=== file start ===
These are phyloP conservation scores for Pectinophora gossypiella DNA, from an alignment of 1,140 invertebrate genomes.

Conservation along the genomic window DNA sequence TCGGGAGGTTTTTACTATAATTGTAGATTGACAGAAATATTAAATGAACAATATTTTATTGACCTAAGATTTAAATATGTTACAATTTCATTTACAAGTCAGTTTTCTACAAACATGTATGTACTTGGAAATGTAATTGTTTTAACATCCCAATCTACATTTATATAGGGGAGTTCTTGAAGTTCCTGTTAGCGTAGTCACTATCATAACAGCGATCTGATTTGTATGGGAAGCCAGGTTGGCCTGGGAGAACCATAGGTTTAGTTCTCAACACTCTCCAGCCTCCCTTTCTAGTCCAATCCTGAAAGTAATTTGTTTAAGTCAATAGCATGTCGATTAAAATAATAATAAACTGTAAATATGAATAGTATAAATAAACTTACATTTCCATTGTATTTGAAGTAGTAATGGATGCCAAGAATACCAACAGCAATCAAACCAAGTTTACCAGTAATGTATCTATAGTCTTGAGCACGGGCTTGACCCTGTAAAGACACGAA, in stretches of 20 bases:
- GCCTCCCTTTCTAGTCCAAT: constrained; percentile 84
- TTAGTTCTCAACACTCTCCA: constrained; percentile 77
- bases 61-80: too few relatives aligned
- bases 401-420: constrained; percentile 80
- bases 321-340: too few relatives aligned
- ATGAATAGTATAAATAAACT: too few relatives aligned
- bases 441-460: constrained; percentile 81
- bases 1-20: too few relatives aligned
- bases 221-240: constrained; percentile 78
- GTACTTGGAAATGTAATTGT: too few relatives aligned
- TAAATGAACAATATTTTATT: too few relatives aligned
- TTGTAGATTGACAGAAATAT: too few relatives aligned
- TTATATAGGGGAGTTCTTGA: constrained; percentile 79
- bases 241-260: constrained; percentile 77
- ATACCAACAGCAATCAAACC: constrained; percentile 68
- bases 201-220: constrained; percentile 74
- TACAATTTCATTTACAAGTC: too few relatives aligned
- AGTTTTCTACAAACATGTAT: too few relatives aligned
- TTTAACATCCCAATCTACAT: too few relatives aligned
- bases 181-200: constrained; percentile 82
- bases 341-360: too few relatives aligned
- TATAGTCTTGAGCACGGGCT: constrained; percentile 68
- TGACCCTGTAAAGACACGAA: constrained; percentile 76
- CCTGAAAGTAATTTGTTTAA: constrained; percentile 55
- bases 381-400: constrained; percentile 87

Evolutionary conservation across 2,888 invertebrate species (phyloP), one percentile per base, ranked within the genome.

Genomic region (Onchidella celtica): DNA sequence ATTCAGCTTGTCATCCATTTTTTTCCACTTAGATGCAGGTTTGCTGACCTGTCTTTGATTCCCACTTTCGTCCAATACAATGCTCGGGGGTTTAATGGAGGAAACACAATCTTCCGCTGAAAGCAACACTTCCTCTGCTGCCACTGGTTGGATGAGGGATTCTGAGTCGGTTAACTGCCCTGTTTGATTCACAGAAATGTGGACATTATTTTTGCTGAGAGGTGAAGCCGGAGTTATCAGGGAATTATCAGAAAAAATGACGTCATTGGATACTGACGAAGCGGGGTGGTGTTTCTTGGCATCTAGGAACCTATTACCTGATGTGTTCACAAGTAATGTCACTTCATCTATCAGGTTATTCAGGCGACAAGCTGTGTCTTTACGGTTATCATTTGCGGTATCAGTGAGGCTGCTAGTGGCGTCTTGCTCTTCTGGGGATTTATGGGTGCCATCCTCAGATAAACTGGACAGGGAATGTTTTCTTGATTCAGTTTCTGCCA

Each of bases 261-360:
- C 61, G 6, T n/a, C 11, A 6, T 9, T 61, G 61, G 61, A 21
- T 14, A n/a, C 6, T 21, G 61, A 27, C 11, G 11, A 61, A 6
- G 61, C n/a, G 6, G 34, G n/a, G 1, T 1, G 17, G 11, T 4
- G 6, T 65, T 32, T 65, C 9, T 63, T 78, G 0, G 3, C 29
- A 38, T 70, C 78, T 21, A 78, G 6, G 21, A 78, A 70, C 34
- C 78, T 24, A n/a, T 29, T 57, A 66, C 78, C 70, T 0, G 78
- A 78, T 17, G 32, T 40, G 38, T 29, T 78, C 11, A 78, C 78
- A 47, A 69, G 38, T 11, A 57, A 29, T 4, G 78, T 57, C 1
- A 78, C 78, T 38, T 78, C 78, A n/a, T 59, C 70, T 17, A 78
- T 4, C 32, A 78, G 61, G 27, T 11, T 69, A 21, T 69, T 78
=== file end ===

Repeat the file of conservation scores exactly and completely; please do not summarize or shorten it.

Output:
These are phyloP conservation scores for Pectinophora gossypiella DNA, from an alignment of 1,140 invertebrate genomes.

Conservation along the genomic window DNA sequence TCGGGAGGTTTTTACTATAATTGTAGATTGACAGAAATATTAAATGAACAATATTTTATTGACCTAAGATTTAAATATGTTACAATTTCATTTACAAGTCAGTTTTCTACAAACATGTATGTACTTGGAAATGTAATTGTTTTAACATCCCAATCTACATTTATATAGGGGAGTTCTTGAAGTTCCTGTTAGCGTAGTCACTATCATAACAGCGATCTGATTTGTATGGGAAGCCAGGTTGGCCTGGGAGAACCATAGGTTTAGTTCTCAACACTCTCCAGCCTCCCTTTCTAGTCCAATCCTGAAAGTAATTTGTTTAAGTCAATAGCATGTCGATTAAAATAATAATAAACTGTAAATATGAATAGTATAAATAAACTTACATTTCCATTGTATTTGAAGTAGTAATGGATGCCAAGAATACCAACAGCAATCAAACCAAGTTTACCAGTAATGTATCTATAGTCTTGAGCACGGGCTTGACCCTGTAAAGACACGAA, in stretches of 20 bases:
- GCCTCCCTTTCTAGTCCAAT: constrained; percentile 84
- TTAGTTCTCAACACTCTCCA: constrained; percentile 77
- bases 61-80: too few relatives aligned
- bases 401-420: constrained; percentile 80
- bases 321-340: too few relatives aligned
- ATGAATAGTATAAATAAACT: too few relatives aligned
- bases 441-460: constrained; percentile 81
- bases 1-20: too few relatives aligned
- bases 221-240: constrained; percentile 78
- GTACTTGGAAATGTAATTGT: too few relatives aligned
- TAAATGAACAATATTTTATT: too few relatives aligned
- TTGTAGATTGACAGAAATAT: too few relatives aligned
- TTATATAGGGGAGTTCTTGA: constrained; percentile 79
- bases 241-260: constrained; percentile 77
- ATACCAACAGCAATCAAACC: constrained; percentile 68
- bases 201-220: constrained; percentile 74
- TACAATTTCATTTACAAGTC: too few relatives aligned
- AGTTTTCTACAAACATGTAT: too few relatives aligned
- TTTAACATCCCAATCTACAT: too few relatives aligned
- bases 181-200: constrained; percentile 82
- bases 341-360: too few relatives aligned
- TATAGTCTTGAGCACGGGCT: constrained; percentile 68
- TGACCCTGTAAAGACACGAA: constrained; percentile 76
- CCTGAAAGTAATTTGTTTAA: constrained; percentile 55
- bases 381-400: constrained; percentile 87

Evolutionary conservation across 2,888 invertebrate species (phyloP), one percentile per base, ranked within the genome.

Genomic region (Onchidella celtica): DNA sequence ATTCAGCTTGTCATCCATTTTTTTCCACTTAGATGCAGGTTTGCTGACCTGTCTTTGATTCCCACTTTCGTCCAATACAATGCTCGGGGGTTTAATGGAGGAAACACAATCTTCCGCTGAAAGCAACACTTCCTCTGCTGCCACTGGTTGGATGAGGGATTCTGAGTCGGTTAACTGCCCTGTTTGATTCACAGAAATGTGGACATTATTTTTGCTGAGAGGTGAAGCCGGAGTTATCAGGGAATTATCAGAAAAAATGACGTCATTGGATACTGACGAAGCGGGGTGGTGTTTCTTGGCATCTAGGAACCTATTACCTGATGTGTTCACAAGTAATGTCACTTCATCTATCAGGTTATTCAGGCGACAAGCTGTGTCTTTACGGTTATCATTTGCGGTATCAGTGAGGCTGCTAGTGGCGTCTTGCTCTTCTGGGGATTTATGGGTGCCATCCTCAGATAAACTGGACAGGGAATGTTTTCTTGATTCAGTTTCTGCCA

Each of bases 261-360:
- C 61, G 6, T n/a, C 11, A 6, T 9, T 61, G 61, G 61, A 21
- T 14, A n/a, C 6, T 21, G 61, A 27, C 11, G 11, A 61, A 6
- G 61, C n/a, G 6, G 34, G n/a, G 1, T 1, G 17, G 11, T 4
- G 6, T 65, T 32, T 65, C 9, T 63, T 78, G 0, G 3, C 29
- A 38, T 70, C 78, T 21, A 78, G 6, G 21, A 78, A 70, C 34
- C 78, T 24, A n/a, T 29, T 57, A 66, C 78, C 70, T 0, G 78
- A 78, T 17, G 32, T 40, G 38, T 29, T 78, C 11, A 78, C 78
- A 47, A 69, G 38, T 11, A 57, A 29, T 4, G 78, T 57, C 1
- A 78, C 78, T 38, T 78, C 78, A n/a, T 59, C 70, T 17, A 78
- T 4, C 32, A 78, G 61, G 27, T 11, T 69, A 21, T 69, T 78